I remember our director Alan Kroeker was so amazing and we got to shoot it a lot and do a lot of coverage on it to get the right tone of it. I didn’t want it to be like, ‘Okay, now here Amanda’s going to launch into her story now.’ It had to really come from an emotional place and it had to be emotional. But at the same time, she didn’t have to relive it. It had to be alive and then they’re high. How do you put all those elements in it? It was great.
Then we were sitting in chairs that turned, that swiveled, so we were swiveling a little bit too in the right places, and trying to find the moments where you look away and where you make eye contact. It was fun but challenging. Scary.”
How about Amanda and Nolan’s relationship? Where is that going?
Julie Benz: “They’re like the Ross and Rachel of Defiance. They’re on a break. I think they’ll always have an attraction between the two of them. I just think it’s going to be a very complicated journey for them to really commit to being together. It would be boring if they hooked up and next thing you know they’re playing house and having a baby. Nobody would watch the show. It’s so much more interesting to put them together, pull them apart, put them together, pull them apart and wonder, ‘Is this the episode they’re getting back together?’ It’s better to do that, so that’s what’s going to happen. I think eventually they’ll end up together, but I don’t know.”
Do you feel like sometimes you take her home with you, or are you very good about leaving her where she belongs?
Julie Benz: “I’m very lucky that I’m able to bring my dogs to work. That helps me reconnect in my life. It helps me. I go back to my trailer and there’s my puppies and they don’t know what I just did. They’re jumping up and down and they’re excited to see me. Then you got to take them for a walk and you got to clean up their poop and right back into real life.
I’ve been doing this, I’ve been an actor for 29 years now and I can turn it off. There’s times where you’re exhausted and there’s times where you might be a little bummed out, but I’m not a crazy person. I don’t use it as an excuse for bad behavior in my life. Just because I’m being an addict doesn’t mean I actually have to go out and become an addict. I’m not that kind of actor.”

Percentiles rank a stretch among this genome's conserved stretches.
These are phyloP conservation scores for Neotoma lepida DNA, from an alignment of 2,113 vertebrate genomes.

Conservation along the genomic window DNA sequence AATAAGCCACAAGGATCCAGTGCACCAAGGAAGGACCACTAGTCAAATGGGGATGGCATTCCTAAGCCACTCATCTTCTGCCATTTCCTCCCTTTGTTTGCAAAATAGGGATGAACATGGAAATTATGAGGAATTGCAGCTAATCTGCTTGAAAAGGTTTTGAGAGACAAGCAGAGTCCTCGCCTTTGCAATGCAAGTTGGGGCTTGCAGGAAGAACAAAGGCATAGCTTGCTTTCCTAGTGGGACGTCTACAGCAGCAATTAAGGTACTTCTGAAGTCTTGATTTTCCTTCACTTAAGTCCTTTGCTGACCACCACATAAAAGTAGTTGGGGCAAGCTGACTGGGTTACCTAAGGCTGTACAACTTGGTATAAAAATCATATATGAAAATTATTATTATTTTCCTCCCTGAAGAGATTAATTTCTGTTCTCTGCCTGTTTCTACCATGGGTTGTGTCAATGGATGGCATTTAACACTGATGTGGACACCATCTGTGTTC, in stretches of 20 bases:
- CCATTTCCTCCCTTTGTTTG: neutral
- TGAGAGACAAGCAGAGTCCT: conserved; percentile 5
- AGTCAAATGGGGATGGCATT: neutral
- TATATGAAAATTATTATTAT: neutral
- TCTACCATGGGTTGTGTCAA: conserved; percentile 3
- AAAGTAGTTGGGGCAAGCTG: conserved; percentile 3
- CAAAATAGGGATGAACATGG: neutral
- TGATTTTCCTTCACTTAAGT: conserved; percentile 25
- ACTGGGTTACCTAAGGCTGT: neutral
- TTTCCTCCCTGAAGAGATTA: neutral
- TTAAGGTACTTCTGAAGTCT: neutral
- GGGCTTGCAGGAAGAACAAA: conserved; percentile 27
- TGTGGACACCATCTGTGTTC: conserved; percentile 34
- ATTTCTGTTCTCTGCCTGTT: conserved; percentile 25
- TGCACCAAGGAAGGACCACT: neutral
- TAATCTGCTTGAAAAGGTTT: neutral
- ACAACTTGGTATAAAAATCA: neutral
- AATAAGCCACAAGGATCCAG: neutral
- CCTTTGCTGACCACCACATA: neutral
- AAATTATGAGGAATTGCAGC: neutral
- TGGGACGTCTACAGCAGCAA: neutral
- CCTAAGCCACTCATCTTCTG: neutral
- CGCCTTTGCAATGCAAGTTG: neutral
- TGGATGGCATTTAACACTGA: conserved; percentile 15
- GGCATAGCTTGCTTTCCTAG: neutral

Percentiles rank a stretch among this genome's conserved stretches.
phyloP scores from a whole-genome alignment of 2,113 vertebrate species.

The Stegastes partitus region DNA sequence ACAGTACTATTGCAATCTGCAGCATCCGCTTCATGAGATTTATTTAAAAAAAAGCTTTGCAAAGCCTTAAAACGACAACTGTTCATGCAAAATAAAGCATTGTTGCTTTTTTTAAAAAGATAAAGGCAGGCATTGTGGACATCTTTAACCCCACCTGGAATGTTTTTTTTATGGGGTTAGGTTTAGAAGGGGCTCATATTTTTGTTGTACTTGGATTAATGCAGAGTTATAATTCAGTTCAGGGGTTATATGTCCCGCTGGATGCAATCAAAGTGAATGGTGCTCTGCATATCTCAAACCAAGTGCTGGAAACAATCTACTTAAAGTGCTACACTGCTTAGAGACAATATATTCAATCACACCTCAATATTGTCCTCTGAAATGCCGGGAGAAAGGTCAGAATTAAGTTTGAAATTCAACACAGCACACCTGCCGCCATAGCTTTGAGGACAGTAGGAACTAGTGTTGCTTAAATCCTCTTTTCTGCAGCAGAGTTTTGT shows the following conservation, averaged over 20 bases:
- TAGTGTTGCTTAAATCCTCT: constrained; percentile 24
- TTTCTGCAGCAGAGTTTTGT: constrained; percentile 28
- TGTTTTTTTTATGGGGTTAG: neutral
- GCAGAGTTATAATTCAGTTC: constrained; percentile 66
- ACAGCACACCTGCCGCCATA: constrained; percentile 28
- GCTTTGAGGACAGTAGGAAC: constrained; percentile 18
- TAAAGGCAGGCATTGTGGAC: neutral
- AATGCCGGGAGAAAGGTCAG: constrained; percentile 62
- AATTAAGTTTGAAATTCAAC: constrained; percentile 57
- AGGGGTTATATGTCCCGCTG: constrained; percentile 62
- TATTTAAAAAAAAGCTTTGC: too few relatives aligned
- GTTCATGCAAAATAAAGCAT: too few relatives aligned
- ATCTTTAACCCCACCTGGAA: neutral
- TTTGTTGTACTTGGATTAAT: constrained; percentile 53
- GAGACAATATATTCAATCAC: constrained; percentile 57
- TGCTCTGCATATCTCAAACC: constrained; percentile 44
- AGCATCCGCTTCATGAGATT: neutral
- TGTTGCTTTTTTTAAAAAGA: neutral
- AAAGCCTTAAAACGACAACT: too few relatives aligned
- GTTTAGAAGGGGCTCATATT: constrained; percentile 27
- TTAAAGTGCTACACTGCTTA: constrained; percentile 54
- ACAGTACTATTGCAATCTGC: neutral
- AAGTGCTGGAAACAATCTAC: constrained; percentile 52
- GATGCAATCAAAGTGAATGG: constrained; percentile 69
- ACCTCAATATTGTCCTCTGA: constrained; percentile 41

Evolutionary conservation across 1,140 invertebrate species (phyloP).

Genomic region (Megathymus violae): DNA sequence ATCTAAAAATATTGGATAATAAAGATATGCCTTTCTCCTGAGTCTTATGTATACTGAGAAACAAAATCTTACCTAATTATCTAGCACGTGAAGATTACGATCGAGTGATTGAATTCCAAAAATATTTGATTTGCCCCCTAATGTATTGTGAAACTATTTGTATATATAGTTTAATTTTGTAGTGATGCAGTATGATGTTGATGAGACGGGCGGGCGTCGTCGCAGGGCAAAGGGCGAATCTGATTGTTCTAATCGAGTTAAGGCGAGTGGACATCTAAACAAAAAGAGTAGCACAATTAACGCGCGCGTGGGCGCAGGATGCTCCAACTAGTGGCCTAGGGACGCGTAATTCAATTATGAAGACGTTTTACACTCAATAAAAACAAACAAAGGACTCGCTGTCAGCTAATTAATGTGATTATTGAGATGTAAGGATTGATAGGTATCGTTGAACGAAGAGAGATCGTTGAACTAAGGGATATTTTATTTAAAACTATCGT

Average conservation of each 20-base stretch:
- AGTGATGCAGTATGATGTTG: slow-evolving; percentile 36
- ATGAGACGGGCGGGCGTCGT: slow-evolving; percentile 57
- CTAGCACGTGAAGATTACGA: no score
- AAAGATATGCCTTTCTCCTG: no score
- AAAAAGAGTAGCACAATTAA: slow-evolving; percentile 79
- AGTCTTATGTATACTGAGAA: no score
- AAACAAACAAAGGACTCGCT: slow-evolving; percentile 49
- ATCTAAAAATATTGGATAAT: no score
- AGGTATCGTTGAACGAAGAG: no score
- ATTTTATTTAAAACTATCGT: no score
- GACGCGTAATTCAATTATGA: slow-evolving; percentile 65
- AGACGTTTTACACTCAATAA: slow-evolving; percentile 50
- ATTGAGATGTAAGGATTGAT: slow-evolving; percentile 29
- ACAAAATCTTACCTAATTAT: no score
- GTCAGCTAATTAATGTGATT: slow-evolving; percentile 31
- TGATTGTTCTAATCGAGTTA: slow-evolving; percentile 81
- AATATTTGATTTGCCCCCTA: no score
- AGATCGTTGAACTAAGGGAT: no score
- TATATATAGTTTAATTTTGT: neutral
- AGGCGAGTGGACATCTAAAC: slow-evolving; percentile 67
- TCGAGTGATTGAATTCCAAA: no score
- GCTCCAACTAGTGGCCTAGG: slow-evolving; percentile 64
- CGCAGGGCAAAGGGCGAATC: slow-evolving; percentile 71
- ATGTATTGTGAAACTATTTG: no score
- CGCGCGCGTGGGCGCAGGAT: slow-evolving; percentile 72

Is there anything you took from working on Buffy or Dexter that helped you develop your role in Defiance?
Julie Benz: “Every job I have I learn from and I learn something new about myself. Characters teach me. It’s interesting. Characters inform me as much as I inform the character. There’s certain lessons you take away. Buffy and Angel was like being in graduate school. I was right out of college and I really felt like I was in the best graduate acting program ever working with Joss Whedon. It was amazing. The challenges that they put in front of me every week were different. Darla was such an epic, exotic character. She was 400 years old. They allowed us to play. They allowed us to make choices and if they failed, it was okay. It was like, you can just make a choice. Make a strong choice. It was one of the best experiences I’ve ever had.
Evolving from there into Rita, Rita’s obviously the most vulnerable character I’ve played but she helped me hone my craft on damaged women. Going from there into stronger female characters, I think every character ends up being… I feel like all the women I’ve played before are there with Amanda in the background. All their different elements and sides. I take away something from them, from each and every one.”
Shows like Buffy and Angel have such hardcore fan bases. How have you found the fan base for Defiance?
Julie Benz: “It’s a lot of the same fans. I like to joke around and say the Buffy and Angel fans grew up and became the Dexter fans and then they all followed me over to Defiance, which is awesome. I love that. It’s why I like working in genre shows is that the fans are just as passionate about the show as we are making it. They’re loyal and they’re faithful and they’re devoted, and I love that. It’s great. It’s been fantastic.”
-By Rebecca Murray